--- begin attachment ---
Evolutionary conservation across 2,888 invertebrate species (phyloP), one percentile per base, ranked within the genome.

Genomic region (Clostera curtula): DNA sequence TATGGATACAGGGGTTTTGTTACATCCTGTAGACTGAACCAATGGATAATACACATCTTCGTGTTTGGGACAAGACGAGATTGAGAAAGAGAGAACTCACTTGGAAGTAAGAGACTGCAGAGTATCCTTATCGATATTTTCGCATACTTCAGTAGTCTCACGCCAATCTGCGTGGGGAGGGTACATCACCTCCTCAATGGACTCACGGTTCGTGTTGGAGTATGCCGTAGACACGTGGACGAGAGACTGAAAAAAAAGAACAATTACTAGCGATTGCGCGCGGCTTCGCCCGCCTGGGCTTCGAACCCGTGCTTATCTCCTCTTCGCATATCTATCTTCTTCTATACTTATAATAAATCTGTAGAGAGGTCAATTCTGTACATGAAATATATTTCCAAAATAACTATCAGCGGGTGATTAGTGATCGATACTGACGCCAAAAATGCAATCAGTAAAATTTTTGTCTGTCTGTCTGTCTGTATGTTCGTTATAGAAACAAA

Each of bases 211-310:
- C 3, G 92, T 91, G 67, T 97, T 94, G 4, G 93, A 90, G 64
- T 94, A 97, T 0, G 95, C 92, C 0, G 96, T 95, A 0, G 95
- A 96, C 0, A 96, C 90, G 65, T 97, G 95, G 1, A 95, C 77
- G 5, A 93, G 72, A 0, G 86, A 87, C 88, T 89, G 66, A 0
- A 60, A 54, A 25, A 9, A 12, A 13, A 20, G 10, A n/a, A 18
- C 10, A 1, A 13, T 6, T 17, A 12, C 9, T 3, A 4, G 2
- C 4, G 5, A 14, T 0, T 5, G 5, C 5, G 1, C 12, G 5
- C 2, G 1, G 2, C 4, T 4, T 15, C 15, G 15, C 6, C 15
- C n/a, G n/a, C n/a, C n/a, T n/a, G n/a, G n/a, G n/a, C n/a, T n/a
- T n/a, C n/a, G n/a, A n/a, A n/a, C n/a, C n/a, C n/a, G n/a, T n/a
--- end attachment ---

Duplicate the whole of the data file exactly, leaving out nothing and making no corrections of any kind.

Evolutionary conservation across 2,888 invertebrate species (phyloP), one percentile per base, ranked within the genome.

Genomic region (Clostera curtula): DNA sequence TATGGATACAGGGGTTTTGTTACATCCTGTAGACTGAACCAATGGATAATACACATCTTCGTGTTTGGGACAAGACGAGATTGAGAAAGAGAGAACTCACTTGGAAGTAAGAGACTGCAGAGTATCCTTATCGATATTTTCGCATACTTCAGTAGTCTCACGCCAATCTGCGTGGGGAGGGTACATCACCTCCTCAATGGACTCACGGTTCGTGTTGGAGTATGCCGTAGACACGTGGACGAGAGACTGAAAAAAAAGAACAATTACTAGCGATTGCGCGCGGCTTCGCCCGCCTGGGCTTCGAACCCGTGCTTATCTCCTCTTCGCATATCTATCTTCTTCTATACTTATAATAAATCTGTAGAGAGGTCAATTCTGTACATGAAATATATTTCCAAAATAACTATCAGCGGGTGATTAGTGATCGATACTGACGCCAAAAATGCAATCAGTAAAATTTTTGTCTGTCTGTCTGTCTGTATGTTCGTTATAGAAACAAA

Each of bases 211-310:
- C 3, G 92, T 91, G 67, T 97, T 94, G 4, G 93, A 90, G 64
- T 94, A 97, T 0, G 95, C 92, C 0, G 96, T 95, A 0, G 95
- A 96, C 0, A 96, C 90, G 65, T 97, G 95, G 1, A 95, C 77
- G 5, A 93, G 72, A 0, G 86, A 87, C 88, T 89, G 66, A 0
- A 60, A 54, A 25, A 9, A 12, A 13, A 20, G 10, A n/a, A 18
- C 10, A 1, A 13, T 6, T 17, A 12, C 9, T 3, A 4, G 2
- C 4, G 5, A 14, T 0, T 5, G 5, C 5, G 1, C 12, G 5
- C 2, G 1, G 2, C 4, T 4, T 15, C 15, G 15, C 6, C 15
- C n/a, G n/a, C n/a, C n/a, T n/a, G n/a, G n/a, G n/a, C n/a, T n/a
- T n/a, C n/a, G n/a, A n/a, A n/a, C n/a, C n/a, C n/a, G n/a, T n/a